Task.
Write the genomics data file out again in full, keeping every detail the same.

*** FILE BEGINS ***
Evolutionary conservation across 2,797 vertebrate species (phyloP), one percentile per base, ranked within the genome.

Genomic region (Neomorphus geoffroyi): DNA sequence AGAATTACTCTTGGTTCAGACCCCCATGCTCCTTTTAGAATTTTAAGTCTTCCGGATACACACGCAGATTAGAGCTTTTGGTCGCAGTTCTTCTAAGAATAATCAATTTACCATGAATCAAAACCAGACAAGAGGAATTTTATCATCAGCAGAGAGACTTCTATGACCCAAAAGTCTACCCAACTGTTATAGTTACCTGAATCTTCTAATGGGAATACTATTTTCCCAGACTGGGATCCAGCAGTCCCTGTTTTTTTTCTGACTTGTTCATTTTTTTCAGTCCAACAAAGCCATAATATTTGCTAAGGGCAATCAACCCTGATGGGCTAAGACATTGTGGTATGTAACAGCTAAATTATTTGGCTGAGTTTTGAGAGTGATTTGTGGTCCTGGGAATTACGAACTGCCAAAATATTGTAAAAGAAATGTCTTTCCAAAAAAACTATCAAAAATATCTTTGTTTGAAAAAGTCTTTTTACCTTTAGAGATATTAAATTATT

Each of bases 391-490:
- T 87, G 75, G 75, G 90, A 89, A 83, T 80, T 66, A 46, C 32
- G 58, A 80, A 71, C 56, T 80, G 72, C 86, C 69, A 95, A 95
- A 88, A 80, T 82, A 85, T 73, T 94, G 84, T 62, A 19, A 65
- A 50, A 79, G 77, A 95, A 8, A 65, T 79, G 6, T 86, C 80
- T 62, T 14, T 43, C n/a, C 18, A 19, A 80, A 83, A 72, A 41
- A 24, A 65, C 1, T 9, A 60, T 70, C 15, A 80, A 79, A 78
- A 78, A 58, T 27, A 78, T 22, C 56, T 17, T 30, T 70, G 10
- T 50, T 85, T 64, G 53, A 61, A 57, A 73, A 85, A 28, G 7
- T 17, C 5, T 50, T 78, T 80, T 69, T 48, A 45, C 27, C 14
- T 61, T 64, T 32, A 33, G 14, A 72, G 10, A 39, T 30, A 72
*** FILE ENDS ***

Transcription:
Evolutionary conservation across 2,797 vertebrate species (phyloP), one percentile per base, ranked within the genome.

Genomic region (Neomorphus geoffroyi): DNA sequence AGAATTACTCTTGGTTCAGACCCCCATGCTCCTTTTAGAATTTTAAGTCTTCCGGATACACACGCAGATTAGAGCTTTTGGTCGCAGTTCTTCTAAGAATAATCAATTTACCATGAATCAAAACCAGACAAGAGGAATTTTATCATCAGCAGAGAGACTTCTATGACCCAAAAGTCTACCCAACTGTTATAGTTACCTGAATCTTCTAATGGGAATACTATTTTCCCAGACTGGGATCCAGCAGTCCCTGTTTTTTTTCTGACTTGTTCATTTTTTTCAGTCCAACAAAGCCATAATATTTGCTAAGGGCAATCAACCCTGATGGGCTAAGACATTGTGGTATGTAACAGCTAAATTATTTGGCTGAGTTTTGAGAGTGATTTGTGGTCCTGGGAATTACGAACTGCCAAAATATTGTAAAAGAAATGTCTTTCCAAAAAAACTATCAAAAATATCTTTGTTTGAAAAAGTCTTTTTACCTTTAGAGATATTAAATTATT

Each of bases 391-490:
- T 87, G 75, G 75, G 90, A 89, A 83, T 80, T 66, A 46, C 32
- G 58, A 80, A 71, C 56, T 80, G 72, C 86, C 69, A 95, A 95
- A 88, A 80, T 82, A 85, T 73, T 94, G 84, T 62, A 19, A 65
- A 50, A 79, G 77, A 95, A 8, A 65, T 79, G 6, T 86, C 80
- T 62, T 14, T 43, C n/a, C 18, A 19, A 80, A 83, A 72, A 41
- A 24, A 65, C 1, T 9, A 60, T 70, C 15, A 80, A 79, A 78
- A 78, A 58, T 27, A 78, T 22, C 56, T 17, T 30, T 70, G 10
- T 50, T 85, T 64, G 53, A 61, A 57, A 73, A 85, A 28, G 7
- T 17, C 5, T 50, T 78, T 80, T 69, T 48, A 45, C 27, C 14
- T 61, T 64, T 32, A 33, G 14, A 72, G 10, A 39, T 30, A 72